Landor, Edward Wilson. 1847. The Bushman: Life in a New Colony. London: Richard Bentley.
Online edition here
This chapter reveals how early settlers and government officials were well aware that the land had been seized from the Noongar Nation without consent or treaty.
HOW THE LAWS OF ENGLAND AFFECT THE NATIVES.
The native population of our colony are said to be a much more peaceable and harmless race than those of any other part of Australia. In the early days of the settlement they caused a good deal of trouble, and were very destructive to the pigs and sheep of the colonists; but a little well-timed severity, and a steadily pursued system of government, soon reduced them into well-conducted subjects of the British Crown. There appears, however, to be little hope of civilizing them, and teaching them European arts and habits. Those of mature age, though indolent, and seldom inclined to be useful in the smallest degree, are peaceful in their habits; and when in want of a little flour will exert themselves to earn it, by carrying letters, shooting wild ducks with a gun lent to them, driving home cattle, or any other easy pursuit; but they appear to be incapable of elevation above their original condition. Considerable pains have been bestowed (especially by the Wesleyans) upon the native children, many of whom are educated in schools at Perth, Fremantle, and other places, in the hope of making them eventually useful servants to the settlers. Most of these, however, betake themselves to the bush, and resume their hereditary pursuits, just at the age when it is hoped they will become useful. Very frequently they die at that age of mesenteric disorders; and very few indeed become permanently civilized in their habits.
Nothing could be more anomalous and perplexing than the position of the Aborigines as British subjects. Our brave and conscientious Britons, whilst taking possession of their territory, have been most careful and anxious to make it universally known, that Australia is not a conquered country; and successive Secretaries of State, who write to their governors in a tone like that in which men of sour tempers address their maladroit domestics, have repeatedly commanded that it must never be forgotten “that our possession of this territory is based on a right of occupancy.”
A “right of occupancy!” Amiable sophistry! Why not say boldly at once, the right of power? We have seized upon the country, and shot down the inhabitants, until the survivors have found it expedient to submit to our rule. We have acted exactly as Julius Caesar did when he took possession of Britain. But Caesar was not so hypocritical as to pretend any moral right to possession. On what grounds can we possibly claim a right to the occupancy of the land? We are told, because civilized people are justified in extending themselves over uncivilized countries. According to this doctrine, were there a nation in the world superior to ourselves in the arts of life, and of a different religious faith, it would be equally entitled (had it the physical power) to the possession of Old England under the “right of occupancy;” for the sole purpose of our moral and social improvement, and to make us participants in the supposed truths of a new creed.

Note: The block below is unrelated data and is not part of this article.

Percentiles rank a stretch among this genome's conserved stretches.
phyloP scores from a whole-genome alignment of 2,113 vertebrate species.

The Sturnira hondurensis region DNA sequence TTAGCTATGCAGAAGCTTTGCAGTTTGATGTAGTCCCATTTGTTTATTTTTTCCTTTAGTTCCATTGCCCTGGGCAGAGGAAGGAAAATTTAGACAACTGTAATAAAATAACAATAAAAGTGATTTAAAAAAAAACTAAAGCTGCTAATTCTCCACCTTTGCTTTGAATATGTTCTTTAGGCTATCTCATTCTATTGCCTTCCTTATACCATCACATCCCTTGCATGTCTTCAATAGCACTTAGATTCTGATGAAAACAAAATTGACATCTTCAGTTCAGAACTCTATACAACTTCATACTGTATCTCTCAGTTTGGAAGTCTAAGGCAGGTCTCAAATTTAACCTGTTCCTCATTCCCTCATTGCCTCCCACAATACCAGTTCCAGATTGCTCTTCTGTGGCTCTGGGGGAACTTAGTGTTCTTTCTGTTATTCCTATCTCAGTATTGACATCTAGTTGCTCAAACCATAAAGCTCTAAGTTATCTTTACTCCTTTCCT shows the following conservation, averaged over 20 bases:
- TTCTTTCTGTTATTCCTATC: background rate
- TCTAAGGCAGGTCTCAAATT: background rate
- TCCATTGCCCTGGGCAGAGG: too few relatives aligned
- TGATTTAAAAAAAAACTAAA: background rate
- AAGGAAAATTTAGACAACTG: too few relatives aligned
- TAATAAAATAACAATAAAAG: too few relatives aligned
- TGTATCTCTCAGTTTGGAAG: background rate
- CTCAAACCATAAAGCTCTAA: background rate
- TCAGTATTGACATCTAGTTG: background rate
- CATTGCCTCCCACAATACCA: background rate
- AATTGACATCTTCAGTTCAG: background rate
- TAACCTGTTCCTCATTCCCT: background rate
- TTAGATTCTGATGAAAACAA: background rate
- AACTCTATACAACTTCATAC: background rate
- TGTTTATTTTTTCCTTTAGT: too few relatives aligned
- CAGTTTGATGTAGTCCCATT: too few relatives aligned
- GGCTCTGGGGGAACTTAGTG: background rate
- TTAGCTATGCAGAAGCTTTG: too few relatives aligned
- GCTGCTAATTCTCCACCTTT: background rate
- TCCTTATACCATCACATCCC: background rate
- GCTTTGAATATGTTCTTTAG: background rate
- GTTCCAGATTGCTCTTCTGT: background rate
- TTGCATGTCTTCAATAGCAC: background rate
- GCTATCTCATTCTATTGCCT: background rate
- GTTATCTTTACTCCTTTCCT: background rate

We have a right to our Australian possessions; but it is the right of Conquest, and we hold them with the grasp of Power. Unless we proceed on this foundation, our conduct towards the native population can be considered only as a monstrous absurdity. However Secretaries of State may choose to phrase the matter, we can have no other right of occupancy. We resolve to found a colony in a country, the inhabitants of which are not strong enough to prevent our so doing, though they evince their repugnance by a thousand acts of hostility.
We build houses and cultivate the soil, and for our own protection we find it necessary to declare the native population subject to our laws.
This would be an easy and simple matter were it the case of conquerors dictating to the conquered; but our Secretaries of State, exhibiting an interesting display of conscientiousness and timidity, shrink from the responsibility of having sanctioned a conquest over a nation of miserable savages, protected by the oracles at Exeter Hall, and reject with sharp cries of anger the scurrilous imputation. Instead, therefore, of being in possession by right of arms, we modestly appropriate the land to ourselves, whilst making the most civil assurances that we take not this liberty as conquerors, but merely in order to gratify a praiseworthy desire of occupying the country. We then declare ourselves seised in fee by right of occupancy. But now comes the difficulty. What right have we to impose laws upon people whom we profess not to have conquered, and who have never annexed themselves or their country to the British Empire by any written or even verbal treaty?